Diagnostic Radiology discontinues use of lead aprons for general X-ray exams

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Jay Pahade, MD, (left) YNHHS radiology medical director for Quality and Safety, and Adel Mustafa, PhD, Yale New Haven Hospital chief medical physicist, with a lead apron. Based on extensive research, Yale New Haven Health is discontinuing the use of these aprons for gonadal shielding during general X-ray exams.



New research into radiation exposure is prompting Yale New Haven Health System to discontinue its longstanding policy of using lead aprons to protect reproductive organs during certain exams.

The practice of draping a lead apron over a patient’s torso and pelvis to shield reproductive organs during imaging exams began in the 1950s. However, research conducted over the past decade on changes in imaging technology, combined with a better understanding of radiation’s effects, prompted radiology professionals to reassess the practice, according to Jay Pahade, MD, Yale New Haven Health radiology medical director for Quality and Safety. 

“Medical imaging technology has made significant advances over the years, and uses much less radiation,” he said. “There is no evidence to suggest that routine X-rays taken today in a radiology department harm the reproductive organs.” 

In fact, gonadal shielding might increase radiation to the patient, said Adel Mustafa, PhD, Yale New Haven Hospital chief medical physicist.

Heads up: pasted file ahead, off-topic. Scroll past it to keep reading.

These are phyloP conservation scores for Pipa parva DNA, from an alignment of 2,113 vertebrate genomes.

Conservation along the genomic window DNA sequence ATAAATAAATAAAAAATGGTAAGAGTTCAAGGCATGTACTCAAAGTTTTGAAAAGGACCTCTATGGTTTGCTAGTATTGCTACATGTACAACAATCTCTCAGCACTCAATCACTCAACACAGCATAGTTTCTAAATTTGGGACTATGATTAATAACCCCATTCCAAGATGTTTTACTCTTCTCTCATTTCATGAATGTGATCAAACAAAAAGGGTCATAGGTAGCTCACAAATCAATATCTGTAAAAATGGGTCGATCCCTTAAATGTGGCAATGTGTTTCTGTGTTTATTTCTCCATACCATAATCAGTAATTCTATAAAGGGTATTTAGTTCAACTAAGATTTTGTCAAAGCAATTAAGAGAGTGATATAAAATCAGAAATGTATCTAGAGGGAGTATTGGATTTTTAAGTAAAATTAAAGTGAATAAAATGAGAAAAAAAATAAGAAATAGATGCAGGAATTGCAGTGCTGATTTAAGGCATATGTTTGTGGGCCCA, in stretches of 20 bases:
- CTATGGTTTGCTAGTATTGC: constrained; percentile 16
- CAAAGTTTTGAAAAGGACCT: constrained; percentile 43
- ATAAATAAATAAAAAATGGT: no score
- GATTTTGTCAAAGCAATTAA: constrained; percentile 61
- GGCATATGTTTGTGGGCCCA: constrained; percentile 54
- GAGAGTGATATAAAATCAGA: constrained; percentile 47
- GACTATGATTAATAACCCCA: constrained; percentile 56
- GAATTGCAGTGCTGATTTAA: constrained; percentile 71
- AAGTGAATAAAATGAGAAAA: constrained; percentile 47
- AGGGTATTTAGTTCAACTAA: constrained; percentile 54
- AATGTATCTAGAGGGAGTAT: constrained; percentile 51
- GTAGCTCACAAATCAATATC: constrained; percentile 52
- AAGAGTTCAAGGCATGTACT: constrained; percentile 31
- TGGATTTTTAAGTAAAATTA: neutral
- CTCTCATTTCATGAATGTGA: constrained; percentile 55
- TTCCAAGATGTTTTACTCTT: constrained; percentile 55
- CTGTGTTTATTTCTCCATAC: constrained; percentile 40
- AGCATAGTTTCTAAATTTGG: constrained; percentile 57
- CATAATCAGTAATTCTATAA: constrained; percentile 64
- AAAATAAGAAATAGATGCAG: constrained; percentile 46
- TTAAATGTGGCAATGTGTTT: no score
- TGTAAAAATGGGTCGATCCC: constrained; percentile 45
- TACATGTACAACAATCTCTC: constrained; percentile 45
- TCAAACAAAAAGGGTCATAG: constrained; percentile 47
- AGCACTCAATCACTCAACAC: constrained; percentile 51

“Data show that the radiation dose may be higher when a lead shield is used, as it can increase the radiation emitted by the X-ray machine,” he said. “Also, if the shield is not properly placed, the technologist might have to repeat the X-ray.” 

This policy change does not apply to lead shields used for other body parts, such as the breasts or the thyroid, in select radiology procedures. Gonadal shielding will continue to be used when needed during fluoroscopic exams. 

“The current studies on this topic strictly focus on gonadal shielding during general X-ray exams,” said David Facchini, quality and safety manager, Radiology and Biomedical Imaging. “This will likely expand in the coming years as the practice change gets more traction.” 

The gonadal shielding policy change has been implemented at YNHH and Bridgeport Hospital and will be implemented at other YNHHS sites over the next few months.

The American College of Radiology, American Association of Physicists in Medicine and National Council on Radiation Protection and Measurements support the change. A handful of other large U.S. health networks have already made the transition, with more expected across the globe over the next few years, Dr. Pahade said.